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Location: Cincinnati, Ohio, United States

Wednesday, May 11, 2011

Cave Tubing in Belize

I’ve seen unadulterated, absolute fear three times, all on the face of my husband, all when he was in or near water. The first time our relationship was new, and our canoe flipped in neck-high water.

The second time was on our honeymoon, rafting class III glacier water rapids in Valdez, Alaska. I thought he’d be OK since he wouldn’t be actually in the water, and class III is comparatively tame. I longed for rougher rapids but realized this is a compromise I must make if I wanted my new husband to be included in my adventurous experiences.

Laughing with each easy roll, I looked back to see Mark fearful again, hopeless of an escape. It was terrible to see him so uncomfortable, and at that moment I vowed to myself never to try to convince him to participate in a water-involving excursion again.

Fast forward 11 and a half years, and we’re in Belize, where I’ve lined up seven days of adventure, some involving water. But, remembering my vow, I’ve not pressured Mark to participate. Our second day-tour in Belize is cave tubing. Mark’s said he’s OK floating on a tube.

We and our guide, Jovaughn, carry our tubes and hike to the put-in for river rafting. The easy hike crosses the river three times—at about 40 feet across each time. The first crossing is shallow with a strong flow. A line is strung across, and we hold on to steady ourselves. Mark’s behind me. I’m not sure what he’s feeling now.
The second and third crossings are thigh-deep with a slower flow, easing Mark into the adventure.

Thirty minutes after starting the hike, we fasten our life jackets, walk into the clear slow-moving, knee-high river and plop into our tubes, rear-end first. Jovaughn distributes headlamps and lines us up: Mark’s in the middle with his ankles over my tube in front, straddling my back and tucked under my arms. Jovaughn is the caboose of our three-tube train and holds on to a rope connected to the back of Mark’s tube.

In the cave, moving at a relaxing pace, I feel fortunate that it’s just the two of us on the tour. During the hike out we passed groups of 10 and 15, and in the cave we encounter longer tube trains with raucous teenagers. Jovaughn, who’s more the engine than the caboose, keeps us from advancing with the noisy juveniles, and Mark and I truly enjoy the tranquility of drifting through, turning our heads up and all around searching out hidden finds in the cave.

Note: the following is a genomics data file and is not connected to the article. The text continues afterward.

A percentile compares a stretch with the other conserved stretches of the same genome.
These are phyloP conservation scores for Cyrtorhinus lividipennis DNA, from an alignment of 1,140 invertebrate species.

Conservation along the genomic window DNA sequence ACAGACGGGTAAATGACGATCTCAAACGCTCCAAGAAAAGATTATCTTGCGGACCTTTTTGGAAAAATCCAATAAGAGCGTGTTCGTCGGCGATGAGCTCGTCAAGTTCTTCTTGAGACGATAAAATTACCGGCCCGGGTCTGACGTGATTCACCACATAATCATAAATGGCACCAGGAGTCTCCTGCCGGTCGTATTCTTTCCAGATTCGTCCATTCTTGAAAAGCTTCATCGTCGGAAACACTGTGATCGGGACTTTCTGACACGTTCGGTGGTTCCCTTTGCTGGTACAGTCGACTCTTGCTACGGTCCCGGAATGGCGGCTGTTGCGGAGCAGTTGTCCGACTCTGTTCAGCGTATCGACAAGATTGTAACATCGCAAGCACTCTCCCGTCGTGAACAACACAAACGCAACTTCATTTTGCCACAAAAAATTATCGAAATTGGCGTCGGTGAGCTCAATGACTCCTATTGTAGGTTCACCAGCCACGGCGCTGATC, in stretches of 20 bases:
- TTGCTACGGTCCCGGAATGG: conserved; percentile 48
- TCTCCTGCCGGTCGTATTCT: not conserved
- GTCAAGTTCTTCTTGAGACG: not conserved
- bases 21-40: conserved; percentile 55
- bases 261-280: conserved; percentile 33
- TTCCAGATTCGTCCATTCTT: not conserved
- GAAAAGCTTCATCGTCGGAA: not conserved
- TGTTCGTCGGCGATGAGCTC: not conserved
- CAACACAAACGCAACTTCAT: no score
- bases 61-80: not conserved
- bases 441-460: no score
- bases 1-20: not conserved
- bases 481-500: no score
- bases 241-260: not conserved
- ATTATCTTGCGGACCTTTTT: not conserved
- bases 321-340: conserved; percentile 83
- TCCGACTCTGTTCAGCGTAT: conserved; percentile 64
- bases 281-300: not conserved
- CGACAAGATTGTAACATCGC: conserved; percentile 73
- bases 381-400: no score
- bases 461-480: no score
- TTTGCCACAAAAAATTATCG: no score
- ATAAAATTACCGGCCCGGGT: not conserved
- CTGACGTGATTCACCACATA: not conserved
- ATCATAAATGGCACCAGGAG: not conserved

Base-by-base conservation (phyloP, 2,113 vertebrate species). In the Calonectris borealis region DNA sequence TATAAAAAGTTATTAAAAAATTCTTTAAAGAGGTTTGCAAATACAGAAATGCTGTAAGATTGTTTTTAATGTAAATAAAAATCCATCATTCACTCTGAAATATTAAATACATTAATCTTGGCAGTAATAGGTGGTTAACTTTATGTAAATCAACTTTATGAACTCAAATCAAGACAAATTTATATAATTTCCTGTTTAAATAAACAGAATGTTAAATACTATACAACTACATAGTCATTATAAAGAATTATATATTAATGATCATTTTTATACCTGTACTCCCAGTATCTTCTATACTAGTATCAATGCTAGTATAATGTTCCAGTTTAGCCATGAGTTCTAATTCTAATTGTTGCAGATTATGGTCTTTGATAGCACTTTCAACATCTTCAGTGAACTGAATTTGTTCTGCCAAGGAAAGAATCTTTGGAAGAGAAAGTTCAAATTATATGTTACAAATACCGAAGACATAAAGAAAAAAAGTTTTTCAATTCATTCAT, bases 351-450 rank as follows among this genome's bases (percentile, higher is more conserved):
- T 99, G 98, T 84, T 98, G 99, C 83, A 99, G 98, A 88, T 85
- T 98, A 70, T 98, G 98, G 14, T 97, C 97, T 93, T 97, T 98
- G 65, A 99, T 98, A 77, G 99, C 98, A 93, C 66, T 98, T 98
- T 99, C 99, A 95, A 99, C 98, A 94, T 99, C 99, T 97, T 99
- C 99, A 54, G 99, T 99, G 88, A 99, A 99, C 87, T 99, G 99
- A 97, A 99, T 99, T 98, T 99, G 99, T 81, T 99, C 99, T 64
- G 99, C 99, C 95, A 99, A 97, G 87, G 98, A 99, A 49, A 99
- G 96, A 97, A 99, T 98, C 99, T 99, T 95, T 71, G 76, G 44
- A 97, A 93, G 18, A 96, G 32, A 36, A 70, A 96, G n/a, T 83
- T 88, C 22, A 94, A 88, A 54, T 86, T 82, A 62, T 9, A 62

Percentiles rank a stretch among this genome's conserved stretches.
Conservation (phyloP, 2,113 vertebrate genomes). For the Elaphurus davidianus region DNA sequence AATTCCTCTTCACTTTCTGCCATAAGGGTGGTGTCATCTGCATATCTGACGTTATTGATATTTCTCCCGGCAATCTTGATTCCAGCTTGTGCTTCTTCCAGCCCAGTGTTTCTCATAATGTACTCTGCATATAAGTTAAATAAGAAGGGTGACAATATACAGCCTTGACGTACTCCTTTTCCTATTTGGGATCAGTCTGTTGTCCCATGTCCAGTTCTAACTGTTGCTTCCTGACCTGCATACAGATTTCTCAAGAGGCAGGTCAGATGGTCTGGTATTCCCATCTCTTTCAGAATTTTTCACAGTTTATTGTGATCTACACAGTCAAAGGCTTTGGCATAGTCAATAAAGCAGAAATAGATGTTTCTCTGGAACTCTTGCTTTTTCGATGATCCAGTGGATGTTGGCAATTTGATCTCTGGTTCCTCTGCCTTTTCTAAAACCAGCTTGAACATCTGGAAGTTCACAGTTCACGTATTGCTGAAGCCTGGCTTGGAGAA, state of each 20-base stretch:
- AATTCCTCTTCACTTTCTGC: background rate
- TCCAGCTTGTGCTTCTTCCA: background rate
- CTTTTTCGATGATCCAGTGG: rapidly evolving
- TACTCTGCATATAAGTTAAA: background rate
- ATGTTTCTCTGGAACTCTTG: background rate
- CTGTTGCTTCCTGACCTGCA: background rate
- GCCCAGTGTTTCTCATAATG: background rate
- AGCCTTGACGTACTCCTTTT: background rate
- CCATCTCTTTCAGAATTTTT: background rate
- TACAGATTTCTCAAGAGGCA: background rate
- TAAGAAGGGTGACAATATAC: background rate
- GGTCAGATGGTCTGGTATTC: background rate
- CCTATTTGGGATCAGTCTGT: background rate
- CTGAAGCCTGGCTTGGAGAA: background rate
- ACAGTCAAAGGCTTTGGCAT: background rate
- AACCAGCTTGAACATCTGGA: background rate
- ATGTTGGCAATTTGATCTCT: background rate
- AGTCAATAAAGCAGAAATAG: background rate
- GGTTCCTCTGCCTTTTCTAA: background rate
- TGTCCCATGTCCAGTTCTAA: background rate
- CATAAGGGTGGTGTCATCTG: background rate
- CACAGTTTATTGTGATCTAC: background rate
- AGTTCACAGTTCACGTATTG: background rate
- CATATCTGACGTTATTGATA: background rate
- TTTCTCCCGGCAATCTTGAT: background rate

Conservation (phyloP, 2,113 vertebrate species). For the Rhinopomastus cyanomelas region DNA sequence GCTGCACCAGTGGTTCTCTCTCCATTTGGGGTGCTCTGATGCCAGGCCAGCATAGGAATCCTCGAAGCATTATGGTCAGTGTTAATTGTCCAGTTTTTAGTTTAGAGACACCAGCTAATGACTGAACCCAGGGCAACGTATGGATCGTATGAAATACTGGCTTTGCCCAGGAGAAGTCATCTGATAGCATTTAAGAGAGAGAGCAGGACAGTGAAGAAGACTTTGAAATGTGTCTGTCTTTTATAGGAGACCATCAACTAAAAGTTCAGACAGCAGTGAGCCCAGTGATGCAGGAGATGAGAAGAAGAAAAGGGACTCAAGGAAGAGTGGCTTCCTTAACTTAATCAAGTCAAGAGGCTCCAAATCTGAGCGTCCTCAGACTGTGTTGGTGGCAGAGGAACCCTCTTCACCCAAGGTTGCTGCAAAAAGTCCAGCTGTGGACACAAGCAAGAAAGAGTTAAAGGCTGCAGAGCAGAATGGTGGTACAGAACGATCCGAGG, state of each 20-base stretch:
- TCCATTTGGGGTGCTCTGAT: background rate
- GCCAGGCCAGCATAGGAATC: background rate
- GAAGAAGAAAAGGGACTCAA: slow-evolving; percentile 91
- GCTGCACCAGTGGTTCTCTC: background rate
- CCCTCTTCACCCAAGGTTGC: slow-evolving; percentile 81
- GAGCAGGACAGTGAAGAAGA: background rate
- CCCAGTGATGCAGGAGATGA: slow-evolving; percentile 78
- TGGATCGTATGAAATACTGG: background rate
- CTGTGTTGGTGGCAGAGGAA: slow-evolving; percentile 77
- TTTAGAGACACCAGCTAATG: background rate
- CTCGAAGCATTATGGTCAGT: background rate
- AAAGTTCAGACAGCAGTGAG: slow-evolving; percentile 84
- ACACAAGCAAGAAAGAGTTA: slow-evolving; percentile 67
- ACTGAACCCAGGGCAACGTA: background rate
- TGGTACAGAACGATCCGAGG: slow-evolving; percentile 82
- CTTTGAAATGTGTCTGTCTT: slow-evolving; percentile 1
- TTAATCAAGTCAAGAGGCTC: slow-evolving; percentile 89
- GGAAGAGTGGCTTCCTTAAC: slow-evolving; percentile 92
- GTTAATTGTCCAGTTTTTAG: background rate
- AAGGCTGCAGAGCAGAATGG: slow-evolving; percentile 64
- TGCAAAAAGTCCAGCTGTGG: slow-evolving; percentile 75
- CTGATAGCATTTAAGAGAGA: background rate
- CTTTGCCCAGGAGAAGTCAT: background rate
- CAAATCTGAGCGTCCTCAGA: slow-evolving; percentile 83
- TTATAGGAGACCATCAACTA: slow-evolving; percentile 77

The river makes several gentle turns in the cave and continues them once we exit. Being first, I see a sharper turn to the left approaching, where the river narrows in width and with faster water. I trust Jovaughn to navigate us through with ease.

However, the fast water pulls me to the outside where my tube gets hung on plant-covered rocks just below the surface and whips Mark and Jovaughn out in front. Now we’re all facing upstream. Before those two pull me across the rocks, before seriously scraping my bum, I release Mark’s ankles and unstick my tube. I turn to see how Mark and Jovaughn are getting on just as Mark’s face emerges from the river, sputtering water and wearing that fearful expression I’ve seen three times now. Somehow, he and Jovaughn separated and his tube flipped. I am scared for him. I don’t know how deep it is. Luckily, thankfully, he grabs his tube, which is now vertical against the bank.

Jovaughn paddles back and grabs the rope trailing Mark’s tube. Mark’s left arm hangs on to his tube and Jovaughn guides them downstream. For a full 20 seconds I watch Mark float with that fearful, helpless expression. To see him so scared is heart-wrenching. At a shallower spot where the flow ebbs, Mark remounts his tube, and I catch up. I hated that 20 seconds.

He needs to learn how to swim, for his sake as well as mine.